an activated state within a person that leads to goal-directed behavior
a construct representing an unobservable force that stimulates and
compels a behavioral response and provides specific direction to
Needs occur when a perceived discrepancy exists between
an actual and a desired state of being
Note that there are many theories of motivation:
- Don't look at these as "right" or "wrong";
they are just theories.
- None are validated, but seem intuitively logical.
Consumers usually have multiple motives for particular behaviors.
These can be a combination of:
known to the person and freely admitted
unknown to the person or the person is very reluctant to admit
Note: different motives can lead to the same behavior; observing
behavior is not sufficient to determine motives.
A model of motivation might look like:
. . . . . . . . . .tension===>
. . . . . . . . . . . . . . drives===>
. . . . . . . . . . . . search behavior===>
. . . . . . . . . . . . . . . . . satisfied need===>
. . . . . . . . . . . . . . . . . . . . reduction of tension
MASLOW'S HIERARCHY OF NEEDS
hypothesized that within every human being there exists a hierarchy
of five needs:
- Self actualization
You may use this theory as a conceptual guide; it is
intuitively appealing. However, there is no real evidence
to support it!
(E.g., why would a person like Dr. Bob spend a few years in a
doctoral program, attempting to raise a family of four on $725
per month, if "self actualization" shouldn't occur without first
meeting lower order needs?)
Nonetheless, one point that can be made from looking at Maslow's theory and
from others is that we can expect different people in different
situations to be motivated in different ways and toward different
goals depending on what needs have been met. That is, while the
specific factors of Maslow's idea are not valid in all situations,
the idea that motivation can work in a hierarchical fashion is
a valid concept.
McCLELLAND'S THREE NEEDS THEORY
need for achievement: drive to excel: drive to achieve in relation
to a set of standards; to strive to succeed.
need for power: the need to make others behave in a way that they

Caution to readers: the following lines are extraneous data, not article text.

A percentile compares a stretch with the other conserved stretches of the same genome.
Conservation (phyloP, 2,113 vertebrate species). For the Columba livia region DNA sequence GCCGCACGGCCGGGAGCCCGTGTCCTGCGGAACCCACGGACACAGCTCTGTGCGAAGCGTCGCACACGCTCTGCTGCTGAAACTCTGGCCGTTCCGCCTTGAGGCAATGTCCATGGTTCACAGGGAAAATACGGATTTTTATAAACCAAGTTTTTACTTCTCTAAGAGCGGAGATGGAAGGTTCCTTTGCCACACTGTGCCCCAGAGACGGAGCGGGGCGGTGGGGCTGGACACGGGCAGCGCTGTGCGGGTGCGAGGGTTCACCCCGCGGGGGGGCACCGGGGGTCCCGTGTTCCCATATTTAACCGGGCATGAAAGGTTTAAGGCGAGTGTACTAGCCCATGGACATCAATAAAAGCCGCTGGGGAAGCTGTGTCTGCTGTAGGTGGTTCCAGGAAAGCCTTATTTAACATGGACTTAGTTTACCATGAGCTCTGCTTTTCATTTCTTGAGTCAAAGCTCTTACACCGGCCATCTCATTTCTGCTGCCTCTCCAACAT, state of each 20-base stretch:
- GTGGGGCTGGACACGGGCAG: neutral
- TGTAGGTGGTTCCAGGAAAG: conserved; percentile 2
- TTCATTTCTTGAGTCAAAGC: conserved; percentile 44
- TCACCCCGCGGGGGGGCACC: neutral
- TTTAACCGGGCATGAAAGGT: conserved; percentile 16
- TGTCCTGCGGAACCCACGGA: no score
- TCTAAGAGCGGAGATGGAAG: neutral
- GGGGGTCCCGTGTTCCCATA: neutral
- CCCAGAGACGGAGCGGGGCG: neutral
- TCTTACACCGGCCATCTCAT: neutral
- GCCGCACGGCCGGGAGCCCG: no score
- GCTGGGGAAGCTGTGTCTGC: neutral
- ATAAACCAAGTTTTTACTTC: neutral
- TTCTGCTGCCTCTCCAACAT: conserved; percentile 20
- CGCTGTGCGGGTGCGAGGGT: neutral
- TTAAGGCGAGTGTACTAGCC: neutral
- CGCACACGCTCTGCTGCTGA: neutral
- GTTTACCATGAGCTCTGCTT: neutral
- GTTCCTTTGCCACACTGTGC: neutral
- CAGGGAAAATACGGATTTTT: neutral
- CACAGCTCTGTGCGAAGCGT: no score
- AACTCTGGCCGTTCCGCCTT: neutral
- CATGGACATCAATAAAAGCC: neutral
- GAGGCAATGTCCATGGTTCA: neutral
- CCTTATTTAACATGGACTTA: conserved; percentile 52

would not have behaved otherwise.
need for affiliation: the desire for friendly and close interpersonal
Some people like goals, some do not. These people are high achieves.
- they are not gamblers
- they avoid very easy or very difficult tasks
- low odds of losing present no challenge to their skills
- high odds of losing offer no rewards from happenstance success
- get most satisfaction from "50-50 odds
- these people like being "in charge"
- more interested in the prestige of power than in effective performance
- these people strive for friendship
- prefer cooperative rather than competitive situations
- desire relationships with a high degree of mutual understanding
McClelland's idea suggests why it is that different people behave
in different ways. We all have more or less of a need on some of
these factors, making each of us motivated toward different personal
goals. People who have a higher nACH would probably make better
entrepreneurs or salespeople and be lousy team players. People
who have a higher nPOW would probably make better leaders but
could be obnoxious "armtwisters" as salespeople. People who
have a higher nAFF would probably make the best team players but
would lack the "self drive" to be salespeople running their own
The point of this is to note that different people have different
reflects the common responses (behavior) that individuals make
to a variety of recurring situations
Personality deals with relatively long lasting personal qualities
that allow us to respond to the world around us.
- has to do with traits
- has to do with individual differences
- Financial - might the used car cost me too much to maintain?
- Performance - might the car break down and leave me
unable to get to school?
- Physical - what if I get into an accident in a car
without air bags?
- Social - what will my friends think if I buy the pink car?
- Time - what if I have to drive 100 miles each
month to that dealer for warranty service on a new car?
- Psychological - what if I attend the more rigorous
college but flunk out?
- Opportunity loss - if I go to college now, how much
will I lose by not working a "real" job?